Q Why didn’t you take part in the original closures debate?

A I considered that, but there was an awful lot of heat in those discussions. I thought it better to let the debate run its course, see what I could learn from the proposals and their prototypes, and then try to synthesize something new and simpler.

At that point in time, moreover, we were trying to ship JDK 7 sooner rather than later. Even if broad consensus had formed around a single proposal it likely would not have made it into JDK 7.

Q Why did you use the ‘#’ character in your straw-man syntax?

A The ‘#’ character is traditionally used in Lisp to introduce certain kinds of literals, and in some dialects even closure literals. That it’s also used in the FCM proposal is coincidental, though in retrospect perhaps I should’ve chosen a different character in order to avoid giving the impression that I was backing FCM.

Q Did you really invent your straw-man syntax while flying from San Francisco to Europe?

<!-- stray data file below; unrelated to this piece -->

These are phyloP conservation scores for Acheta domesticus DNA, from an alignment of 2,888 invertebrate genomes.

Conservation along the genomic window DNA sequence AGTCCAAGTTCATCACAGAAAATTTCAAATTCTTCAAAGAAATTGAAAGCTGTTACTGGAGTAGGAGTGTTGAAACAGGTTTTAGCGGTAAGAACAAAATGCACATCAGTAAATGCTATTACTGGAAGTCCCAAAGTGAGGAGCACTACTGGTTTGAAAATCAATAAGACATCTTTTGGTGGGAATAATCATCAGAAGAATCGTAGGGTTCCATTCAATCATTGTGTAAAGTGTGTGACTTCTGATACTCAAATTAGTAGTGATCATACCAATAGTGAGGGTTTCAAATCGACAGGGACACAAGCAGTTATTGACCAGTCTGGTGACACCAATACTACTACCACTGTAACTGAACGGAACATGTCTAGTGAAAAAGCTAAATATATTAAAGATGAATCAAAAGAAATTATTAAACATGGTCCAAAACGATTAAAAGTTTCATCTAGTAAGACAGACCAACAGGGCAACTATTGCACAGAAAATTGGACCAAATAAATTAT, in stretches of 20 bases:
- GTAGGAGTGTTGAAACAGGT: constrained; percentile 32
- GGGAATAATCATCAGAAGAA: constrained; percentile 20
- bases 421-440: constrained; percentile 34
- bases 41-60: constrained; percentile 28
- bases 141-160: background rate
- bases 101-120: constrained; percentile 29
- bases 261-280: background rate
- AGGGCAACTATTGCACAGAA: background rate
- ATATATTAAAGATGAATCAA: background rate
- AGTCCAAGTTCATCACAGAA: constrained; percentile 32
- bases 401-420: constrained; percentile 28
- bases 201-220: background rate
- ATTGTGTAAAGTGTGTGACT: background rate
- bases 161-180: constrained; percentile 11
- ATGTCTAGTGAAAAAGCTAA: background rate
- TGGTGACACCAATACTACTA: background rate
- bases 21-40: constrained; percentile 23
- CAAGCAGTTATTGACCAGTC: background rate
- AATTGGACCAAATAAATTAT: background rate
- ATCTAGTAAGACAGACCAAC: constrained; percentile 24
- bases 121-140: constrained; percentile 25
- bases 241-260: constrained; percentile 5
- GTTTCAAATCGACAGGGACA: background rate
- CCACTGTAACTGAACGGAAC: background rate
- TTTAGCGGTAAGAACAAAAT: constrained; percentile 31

A Yes. I’d been thinking about a simplified closures proposal for several months, but without a specific syntax. It’s hard to do a presentation about language features without a concrete syntax, however, so while writing my slides for Devoxx, somewhere high above the North Atlantic, I played around with several different possibilities. The one I showed in my talk was the best of them. I mentioned this fact during the talk only to make it clear that this syntax is just a straw-man; apparently some people found that tweet-worthy.

Q Do you expect the final proposal to use your syntax?